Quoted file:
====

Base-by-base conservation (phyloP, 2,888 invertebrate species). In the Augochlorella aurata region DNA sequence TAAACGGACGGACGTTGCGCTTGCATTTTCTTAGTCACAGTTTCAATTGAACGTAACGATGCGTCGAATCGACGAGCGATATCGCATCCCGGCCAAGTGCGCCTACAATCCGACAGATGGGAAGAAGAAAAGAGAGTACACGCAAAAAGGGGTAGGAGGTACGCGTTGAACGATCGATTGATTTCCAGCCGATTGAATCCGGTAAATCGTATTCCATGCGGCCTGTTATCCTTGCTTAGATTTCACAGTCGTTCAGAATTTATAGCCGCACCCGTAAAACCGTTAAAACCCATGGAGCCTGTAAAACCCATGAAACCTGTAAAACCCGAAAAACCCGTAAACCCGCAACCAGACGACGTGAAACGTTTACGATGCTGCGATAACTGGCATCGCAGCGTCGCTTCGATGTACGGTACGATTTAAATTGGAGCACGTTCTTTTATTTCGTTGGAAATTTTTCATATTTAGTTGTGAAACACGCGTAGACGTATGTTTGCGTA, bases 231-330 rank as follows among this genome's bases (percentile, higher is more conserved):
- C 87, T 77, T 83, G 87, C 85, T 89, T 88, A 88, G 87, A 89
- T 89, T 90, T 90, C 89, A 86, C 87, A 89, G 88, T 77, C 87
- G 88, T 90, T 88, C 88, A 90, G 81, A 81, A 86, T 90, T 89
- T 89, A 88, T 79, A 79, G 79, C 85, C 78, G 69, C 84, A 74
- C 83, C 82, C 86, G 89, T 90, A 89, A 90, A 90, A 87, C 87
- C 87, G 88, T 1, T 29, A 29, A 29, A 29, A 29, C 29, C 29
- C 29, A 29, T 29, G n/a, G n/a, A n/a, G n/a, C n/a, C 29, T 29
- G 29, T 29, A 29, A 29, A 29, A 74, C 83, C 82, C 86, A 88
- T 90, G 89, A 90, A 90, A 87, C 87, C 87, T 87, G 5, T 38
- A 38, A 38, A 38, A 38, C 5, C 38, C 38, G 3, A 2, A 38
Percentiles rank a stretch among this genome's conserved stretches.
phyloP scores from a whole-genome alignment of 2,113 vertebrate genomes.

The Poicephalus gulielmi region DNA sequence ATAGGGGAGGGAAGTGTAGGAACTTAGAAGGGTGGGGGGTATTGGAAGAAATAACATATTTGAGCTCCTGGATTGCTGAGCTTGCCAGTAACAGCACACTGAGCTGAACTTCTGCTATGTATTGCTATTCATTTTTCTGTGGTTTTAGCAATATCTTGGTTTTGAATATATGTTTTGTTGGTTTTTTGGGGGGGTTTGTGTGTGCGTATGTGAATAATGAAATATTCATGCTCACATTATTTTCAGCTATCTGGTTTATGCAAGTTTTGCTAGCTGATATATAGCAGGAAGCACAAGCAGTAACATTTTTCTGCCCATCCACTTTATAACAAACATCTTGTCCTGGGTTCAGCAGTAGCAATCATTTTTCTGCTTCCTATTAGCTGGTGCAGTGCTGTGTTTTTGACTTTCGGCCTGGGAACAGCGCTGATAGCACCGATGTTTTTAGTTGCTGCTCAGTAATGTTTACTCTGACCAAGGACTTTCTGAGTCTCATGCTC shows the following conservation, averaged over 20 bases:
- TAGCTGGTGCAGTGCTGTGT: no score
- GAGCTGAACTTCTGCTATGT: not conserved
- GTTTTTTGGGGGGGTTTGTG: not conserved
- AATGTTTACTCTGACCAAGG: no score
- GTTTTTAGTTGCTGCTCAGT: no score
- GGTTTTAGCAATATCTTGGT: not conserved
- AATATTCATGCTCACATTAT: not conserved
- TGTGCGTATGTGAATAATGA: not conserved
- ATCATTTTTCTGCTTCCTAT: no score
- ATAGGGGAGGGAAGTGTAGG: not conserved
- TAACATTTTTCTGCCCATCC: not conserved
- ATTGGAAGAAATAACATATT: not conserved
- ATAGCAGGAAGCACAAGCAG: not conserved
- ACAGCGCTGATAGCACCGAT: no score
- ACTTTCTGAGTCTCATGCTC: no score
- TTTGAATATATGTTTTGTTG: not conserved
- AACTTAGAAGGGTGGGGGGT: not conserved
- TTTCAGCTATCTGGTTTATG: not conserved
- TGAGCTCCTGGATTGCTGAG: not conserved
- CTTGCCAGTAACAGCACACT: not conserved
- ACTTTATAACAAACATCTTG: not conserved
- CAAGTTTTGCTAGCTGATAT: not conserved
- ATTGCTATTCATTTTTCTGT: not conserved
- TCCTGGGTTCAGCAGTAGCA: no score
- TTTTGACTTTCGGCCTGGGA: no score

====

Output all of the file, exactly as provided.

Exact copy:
Base-by-base conservation (phyloP, 2,888 invertebrate species). In the Augochlorella aurata region DNA sequence TAAACGGACGGACGTTGCGCTTGCATTTTCTTAGTCACAGTTTCAATTGAACGTAACGATGCGTCGAATCGACGAGCGATATCGCATCCCGGCCAAGTGCGCCTACAATCCGACAGATGGGAAGAAGAAAAGAGAGTACACGCAAAAAGGGGTAGGAGGTACGCGTTGAACGATCGATTGATTTCCAGCCGATTGAATCCGGTAAATCGTATTCCATGCGGCCTGTTATCCTTGCTTAGATTTCACAGTCGTTCAGAATTTATAGCCGCACCCGTAAAACCGTTAAAACCCATGGAGCCTGTAAAACCCATGAAACCTGTAAAACCCGAAAAACCCGTAAACCCGCAACCAGACGACGTGAAACGTTTACGATGCTGCGATAACTGGCATCGCAGCGTCGCTTCGATGTACGGTACGATTTAAATTGGAGCACGTTCTTTTATTTCGTTGGAAATTTTTCATATTTAGTTGTGAAACACGCGTAGACGTATGTTTGCGTA, bases 231-330 rank as follows among this genome's bases (percentile, higher is more conserved):
- C 87, T 77, T 83, G 87, C 85, T 89, T 88, A 88, G 87, A 89
- T 89, T 90, T 90, C 89, A 86, C 87, A 89, G 88, T 77, C 87
- G 88, T 90, T 88, C 88, A 90, G 81, A 81, A 86, T 90, T 89
- T 89, A 88, T 79, A 79, G 79, C 85, C 78, G 69, C 84, A 74
- C 83, C 82, C 86, G 89, T 90, A 89, A 90, A 90, A 87, C 87
- C 87, G 88, T 1, T 29, A 29, A 29, A 29, A 29, C 29, C 29
- C 29, A 29, T 29, G n/a, G n/a, A n/a, G n/a, C n/a, C 29, T 29
- G 29, T 29, A 29, A 29, A 29, A 74, C 83, C 82, C 86, A 88
- T 90, G 89, A 90, A 90, A 87, C 87, C 87, T 87, G 5, T 38
- A 38, A 38, A 38, A 38, C 5, C 38, C 38, G 3, A 2, A 38
Percentiles rank a stretch among this genome's conserved stretches.
phyloP scores from a whole-genome alignment of 2,113 vertebrate genomes.

The Poicephalus gulielmi region DNA sequence ATAGGGGAGGGAAGTGTAGGAACTTAGAAGGGTGGGGGGTATTGGAAGAAATAACATATTTGAGCTCCTGGATTGCTGAGCTTGCCAGTAACAGCACACTGAGCTGAACTTCTGCTATGTATTGCTATTCATTTTTCTGTGGTTTTAGCAATATCTTGGTTTTGAATATATGTTTTGTTGGTTTTTTGGGGGGGTTTGTGTGTGCGTATGTGAATAATGAAATATTCATGCTCACATTATTTTCAGCTATCTGGTTTATGCAAGTTTTGCTAGCTGATATATAGCAGGAAGCACAAGCAGTAACATTTTTCTGCCCATCCACTTTATAACAAACATCTTGTCCTGGGTTCAGCAGTAGCAATCATTTTTCTGCTTCCTATTAGCTGGTGCAGTGCTGTGTTTTTGACTTTCGGCCTGGGAACAGCGCTGATAGCACCGATGTTTTTAGTTGCTGCTCAGTAATGTTTACTCTGACCAAGGACTTTCTGAGTCTCATGCTC shows the following conservation, averaged over 20 bases:
- TAGCTGGTGCAGTGCTGTGT: no score
- GAGCTGAACTTCTGCTATGT: not conserved
- GTTTTTTGGGGGGGTTTGTG: not conserved
- AATGTTTACTCTGACCAAGG: no score
- GTTTTTAGTTGCTGCTCAGT: no score
- GGTTTTAGCAATATCTTGGT: not conserved
- AATATTCATGCTCACATTAT: not conserved
- TGTGCGTATGTGAATAATGA: not conserved
- ATCATTTTTCTGCTTCCTAT: no score
- ATAGGGGAGGGAAGTGTAGG: not conserved
- TAACATTTTTCTGCCCATCC: not conserved
- ATTGGAAGAAATAACATATT: not conserved
- ATAGCAGGAAGCACAAGCAG: not conserved
- ACAGCGCTGATAGCACCGAT: no score
- ACTTTCTGAGTCTCATGCTC: no score
- TTTGAATATATGTTTTGTTG: not conserved
- AACTTAGAAGGGTGGGGGGT: not conserved
- TTTCAGCTATCTGGTTTATG: not conserved
- TGAGCTCCTGGATTGCTGAG: not conserved
- CTTGCCAGTAACAGCACACT: not conserved
- ACTTTATAACAAACATCTTG: not conserved
- CAAGTTTTGCTAGCTGATAT: not conserved
- ATTGCTATTCATTTTTCTGT: not conserved
- TCCTGGGTTCAGCAGTAGCA: no score
- TTTTGACTTTCGGCCTGGGA: no score